Adobe Corporate Responsibility Zeros in on Social Impact

Adobe, Silicon Valley, social impact, corporate responsibility, Adobe Voices, digital media, Michelle Crozier Yates, Leon Kaye, skills training
Adobe is focusing more on youth programs.

Adobe recently released its most recent corporate responsibility report, which is chock full of data on where the $4.1 billion Silicon Valley software giant made headway on environmental, diversity and governance issues. The recent overall focus for Adobe, however, is on how the company believes it can make an impact on society, especially youth. Other companies in the information technology space, including SAP and Microsoft, have made massive commitments in money, resources and employees to youth employment and empowerment programs.

Adobe, however, takes a slightly different approach. To learn a more about how Adobe’s corporate responsibility stands out within an industry where a lot of progress has been made, I spoke with Michelle Crozier Yates, Adobe’s director of corporate responsibility.

“Of course it makes perfect sense for companies to leverage their core competencies to help the education sector,” said Yates as we started our talk.

Many technology companies donate copious licenses of their products to help youth burnish their skills and stand out in a hyper-competitive 21st century economy. But Yates insisted that rather than focusing on developing future users of their products, the company is really determined to make a difference with its social impact programs. “So, if you want to learn more about video, we want to offer young people the opportunity to develop their social skills, but we don’t require that they use Adobe products,” Yates continued.

One way Adobe tries to ensure its social impact programs succeed is by how they are structured. Going on nine years, the funds for these programs come from the Adobe Foundation, a nonprofit entity the company created to conceptualize, plan and operate these programs. Adobe donates 1 percent of its pre-tax profits to the foundation. In 2013, that turned out to be $58 million that funded grants for education and community development, donations of Adobe products, and employee volunteer programs. The foundation has no one on the payroll; Yates and her staff of 16 run its programs while on the job.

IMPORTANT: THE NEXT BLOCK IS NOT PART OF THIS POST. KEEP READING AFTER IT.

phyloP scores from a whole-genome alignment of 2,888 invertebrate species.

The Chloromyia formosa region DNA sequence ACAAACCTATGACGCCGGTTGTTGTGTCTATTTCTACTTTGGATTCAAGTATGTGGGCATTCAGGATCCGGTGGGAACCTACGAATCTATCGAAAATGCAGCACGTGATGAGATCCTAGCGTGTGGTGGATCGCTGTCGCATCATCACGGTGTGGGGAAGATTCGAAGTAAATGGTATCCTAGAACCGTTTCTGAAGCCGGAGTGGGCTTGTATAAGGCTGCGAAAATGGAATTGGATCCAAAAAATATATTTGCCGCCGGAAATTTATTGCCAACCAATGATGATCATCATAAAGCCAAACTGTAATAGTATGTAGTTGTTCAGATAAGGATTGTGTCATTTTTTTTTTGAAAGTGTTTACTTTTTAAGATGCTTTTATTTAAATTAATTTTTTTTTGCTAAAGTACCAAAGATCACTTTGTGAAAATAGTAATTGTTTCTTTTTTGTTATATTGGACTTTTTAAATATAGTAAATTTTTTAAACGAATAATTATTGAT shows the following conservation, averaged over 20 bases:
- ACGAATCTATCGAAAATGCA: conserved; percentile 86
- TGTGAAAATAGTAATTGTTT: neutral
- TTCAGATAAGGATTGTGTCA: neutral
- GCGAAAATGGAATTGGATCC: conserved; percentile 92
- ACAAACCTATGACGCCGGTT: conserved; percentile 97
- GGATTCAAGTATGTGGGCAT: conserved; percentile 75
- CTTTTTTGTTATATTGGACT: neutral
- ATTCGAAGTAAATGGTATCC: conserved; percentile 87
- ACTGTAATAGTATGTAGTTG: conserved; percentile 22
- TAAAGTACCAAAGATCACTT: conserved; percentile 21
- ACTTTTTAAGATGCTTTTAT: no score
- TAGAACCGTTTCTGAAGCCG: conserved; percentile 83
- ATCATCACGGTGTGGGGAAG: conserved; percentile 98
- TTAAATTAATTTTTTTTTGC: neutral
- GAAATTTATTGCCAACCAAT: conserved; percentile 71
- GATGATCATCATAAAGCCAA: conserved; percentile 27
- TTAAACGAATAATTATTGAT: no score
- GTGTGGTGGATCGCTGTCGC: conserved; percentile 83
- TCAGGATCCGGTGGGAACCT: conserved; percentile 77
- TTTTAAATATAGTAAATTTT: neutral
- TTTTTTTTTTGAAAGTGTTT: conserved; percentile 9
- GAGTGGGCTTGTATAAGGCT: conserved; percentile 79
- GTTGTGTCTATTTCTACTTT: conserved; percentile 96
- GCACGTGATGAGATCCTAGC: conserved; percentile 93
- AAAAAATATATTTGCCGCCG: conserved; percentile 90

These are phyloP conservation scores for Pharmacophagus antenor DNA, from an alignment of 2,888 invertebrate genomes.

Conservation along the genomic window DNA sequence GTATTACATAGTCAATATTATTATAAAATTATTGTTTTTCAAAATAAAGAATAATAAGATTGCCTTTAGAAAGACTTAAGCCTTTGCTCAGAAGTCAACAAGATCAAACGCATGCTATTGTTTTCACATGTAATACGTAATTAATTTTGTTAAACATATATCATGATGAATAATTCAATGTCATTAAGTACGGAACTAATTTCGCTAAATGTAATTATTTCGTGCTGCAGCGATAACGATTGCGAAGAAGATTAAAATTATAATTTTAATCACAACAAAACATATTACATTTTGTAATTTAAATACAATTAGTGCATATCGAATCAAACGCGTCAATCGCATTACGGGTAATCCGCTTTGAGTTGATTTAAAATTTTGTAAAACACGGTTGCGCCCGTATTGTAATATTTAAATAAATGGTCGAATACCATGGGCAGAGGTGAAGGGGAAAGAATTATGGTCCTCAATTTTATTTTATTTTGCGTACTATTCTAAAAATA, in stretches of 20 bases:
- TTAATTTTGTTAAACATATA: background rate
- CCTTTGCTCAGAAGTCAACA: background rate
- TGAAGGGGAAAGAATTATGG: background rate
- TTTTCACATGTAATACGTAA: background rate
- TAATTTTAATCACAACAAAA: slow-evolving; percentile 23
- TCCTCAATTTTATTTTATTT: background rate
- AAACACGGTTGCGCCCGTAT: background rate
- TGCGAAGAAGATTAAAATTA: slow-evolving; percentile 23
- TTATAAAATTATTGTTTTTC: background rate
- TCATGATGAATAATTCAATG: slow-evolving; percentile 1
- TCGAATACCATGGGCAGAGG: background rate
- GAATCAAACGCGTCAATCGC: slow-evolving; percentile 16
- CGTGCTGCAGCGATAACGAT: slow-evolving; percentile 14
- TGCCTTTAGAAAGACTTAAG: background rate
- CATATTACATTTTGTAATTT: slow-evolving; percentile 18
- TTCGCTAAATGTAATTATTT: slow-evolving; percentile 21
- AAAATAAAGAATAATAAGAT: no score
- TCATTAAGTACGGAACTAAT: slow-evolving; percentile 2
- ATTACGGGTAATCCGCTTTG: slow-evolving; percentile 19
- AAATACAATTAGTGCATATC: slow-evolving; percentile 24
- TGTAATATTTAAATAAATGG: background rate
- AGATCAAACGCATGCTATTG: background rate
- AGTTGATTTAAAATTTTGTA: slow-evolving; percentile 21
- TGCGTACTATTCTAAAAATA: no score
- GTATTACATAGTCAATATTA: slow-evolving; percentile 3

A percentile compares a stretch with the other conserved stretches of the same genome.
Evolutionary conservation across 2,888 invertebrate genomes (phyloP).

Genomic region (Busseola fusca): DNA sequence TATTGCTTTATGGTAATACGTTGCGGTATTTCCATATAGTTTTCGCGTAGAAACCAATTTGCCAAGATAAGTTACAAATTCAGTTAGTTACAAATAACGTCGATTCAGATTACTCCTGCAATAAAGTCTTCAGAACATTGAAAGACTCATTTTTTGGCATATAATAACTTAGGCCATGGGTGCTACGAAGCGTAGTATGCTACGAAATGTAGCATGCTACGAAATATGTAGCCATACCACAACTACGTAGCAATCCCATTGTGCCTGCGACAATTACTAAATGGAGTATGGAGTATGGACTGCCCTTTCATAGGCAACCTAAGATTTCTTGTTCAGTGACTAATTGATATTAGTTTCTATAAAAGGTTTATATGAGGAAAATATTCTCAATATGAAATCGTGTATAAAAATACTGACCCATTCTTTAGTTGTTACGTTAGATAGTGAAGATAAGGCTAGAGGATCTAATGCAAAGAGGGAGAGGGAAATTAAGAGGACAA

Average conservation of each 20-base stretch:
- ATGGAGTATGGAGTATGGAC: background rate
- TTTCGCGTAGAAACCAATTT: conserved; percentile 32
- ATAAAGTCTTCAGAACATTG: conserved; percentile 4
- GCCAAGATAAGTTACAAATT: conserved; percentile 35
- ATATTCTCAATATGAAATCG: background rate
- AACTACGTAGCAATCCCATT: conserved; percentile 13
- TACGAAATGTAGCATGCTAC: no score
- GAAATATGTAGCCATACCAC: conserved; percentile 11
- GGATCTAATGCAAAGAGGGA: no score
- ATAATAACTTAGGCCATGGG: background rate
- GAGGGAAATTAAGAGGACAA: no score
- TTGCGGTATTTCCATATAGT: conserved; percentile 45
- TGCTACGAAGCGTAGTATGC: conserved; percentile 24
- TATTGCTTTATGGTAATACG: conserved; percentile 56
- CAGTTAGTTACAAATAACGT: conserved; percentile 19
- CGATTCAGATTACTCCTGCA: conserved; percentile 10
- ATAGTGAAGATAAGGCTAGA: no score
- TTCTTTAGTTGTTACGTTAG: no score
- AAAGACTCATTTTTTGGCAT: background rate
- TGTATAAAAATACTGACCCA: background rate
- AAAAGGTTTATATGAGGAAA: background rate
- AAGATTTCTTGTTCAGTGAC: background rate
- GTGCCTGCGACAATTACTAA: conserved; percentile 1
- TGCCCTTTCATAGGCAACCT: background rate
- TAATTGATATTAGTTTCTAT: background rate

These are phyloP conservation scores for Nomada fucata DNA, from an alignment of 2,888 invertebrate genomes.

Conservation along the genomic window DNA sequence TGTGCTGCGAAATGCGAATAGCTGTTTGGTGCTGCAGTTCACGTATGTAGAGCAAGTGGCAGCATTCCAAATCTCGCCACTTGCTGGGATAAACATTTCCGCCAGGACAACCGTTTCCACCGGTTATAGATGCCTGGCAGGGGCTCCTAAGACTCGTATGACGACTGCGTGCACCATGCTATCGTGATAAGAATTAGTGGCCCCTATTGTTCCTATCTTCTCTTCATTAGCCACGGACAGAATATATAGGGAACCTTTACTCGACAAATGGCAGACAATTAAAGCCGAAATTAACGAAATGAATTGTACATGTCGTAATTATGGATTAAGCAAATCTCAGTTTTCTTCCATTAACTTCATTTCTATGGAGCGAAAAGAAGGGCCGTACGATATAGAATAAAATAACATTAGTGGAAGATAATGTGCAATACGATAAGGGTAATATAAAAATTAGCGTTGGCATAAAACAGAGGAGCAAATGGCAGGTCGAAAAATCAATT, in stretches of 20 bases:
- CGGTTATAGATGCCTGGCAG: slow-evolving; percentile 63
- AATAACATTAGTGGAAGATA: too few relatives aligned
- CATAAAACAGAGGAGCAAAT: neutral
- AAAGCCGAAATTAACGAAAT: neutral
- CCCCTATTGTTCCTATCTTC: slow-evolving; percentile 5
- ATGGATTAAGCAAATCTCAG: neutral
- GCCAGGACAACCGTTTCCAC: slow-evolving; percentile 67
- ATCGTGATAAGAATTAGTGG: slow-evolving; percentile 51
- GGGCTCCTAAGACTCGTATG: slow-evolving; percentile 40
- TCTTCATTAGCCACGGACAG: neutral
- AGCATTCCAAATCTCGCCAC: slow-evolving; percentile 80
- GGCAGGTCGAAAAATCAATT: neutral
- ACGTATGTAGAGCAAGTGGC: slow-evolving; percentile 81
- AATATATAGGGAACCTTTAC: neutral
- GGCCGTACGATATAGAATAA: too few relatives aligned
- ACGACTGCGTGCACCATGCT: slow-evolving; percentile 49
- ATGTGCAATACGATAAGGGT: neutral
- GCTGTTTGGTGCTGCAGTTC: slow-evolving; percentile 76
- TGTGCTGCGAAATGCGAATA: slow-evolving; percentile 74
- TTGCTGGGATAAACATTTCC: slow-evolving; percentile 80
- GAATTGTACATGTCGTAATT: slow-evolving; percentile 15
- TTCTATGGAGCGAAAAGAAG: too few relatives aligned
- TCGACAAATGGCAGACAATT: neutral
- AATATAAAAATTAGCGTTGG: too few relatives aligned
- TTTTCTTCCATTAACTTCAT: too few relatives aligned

One of the more compelling initiatives that come under the Adobe Foundation’s umbrella is Adobe Youth Voices. The digital media learning site was accessed by more than 33,000 people globally in 2013. It was actually exciting to hear Yates become more animated as she described this program. In a nutshell, Adobe Voices seeks to “harness creative skills to solve problems.” Considering the fact that the U.S. education system is so focused on test scores, it was also refreshing to hear someone at a tech company talk about creativity — and not appear concerned about how to measure the program’s results.

After all, creativity is a pretty loaded term: You can measure carbon emissions, water saved, number of students enrolled in a skills training program and volunteer hours. Companies have to account for their donations of time and resources to their stakeholders, and that is especially true of public companies. But Yates described Adobe Voices as an ongoing experiment, full of initiatives trying to find the best ways to motivate youth. “What we’re trying to get at is to learn what motivates students, how to get them inspired about social issues, and what they want to change in their lives and communities,” Yates said as we wrapped up our talk. “We’re not teaching them ‘creativity,’ but offering them the skills and resources so they can express themselves.”

The American education system is a lot like its construction industry — applying 19th century technologies and ways of thinking in a modern world. Youth are learning and incorporating information way differently than a generation ago, but educators are still overall tone-deaf to what is going on in homes, neighborhoods and classrooms. Companies like Adobe are filling a void, giving students — especially those who are underserved — a reason to go to class and a reason to think about their future. The stubborn fact is that how we learn, for better or for worse, is changing; we need companies like Adobe to help fill the gaps where schools are falling short.

To learn more about Michelle Crozier Yates and her work at Adobe, read last year’s interview filed by fellow 3p writer Andrea Newell.

Image credit: Adobe

After a year in the Middle East and Latin America, Leon Kaye is based in California again. Follow him on Instagram and Twitter. Other thoughts of his are on his site,

Based in Fresno, California, Leon Kaye is a business writer and strategic communications specialist. He has also been featured in The Guardian, Sustainable Brands and CleanTechnica. When he has time, he shares his thoughts on his own site, Contact him at You can also reach out via Twitter (@LeonKaye) and Instagram (GreenGoPost).

One response

  1. Thanks, Leon, for your coverage of Adobe’s CR report and your focus on Adobe Youth Voices. Appreciate that you pointed out the need to harness the creativity in students. Our education team’s research found that two skills becoming most essential for new hires today are communication through digital and visual media (82%) and creativity (76%). AYV has made significant in-roads over the last six years in these areas. Of AYV surveyed youth in 2013, 96% believe that creativity is important to their future success; 90% consider themselves to be creative; and 93% were able to express themselves through their AYV media project. Our goal in 2015 is to make digital media making skill building available to any youth, anywhere.

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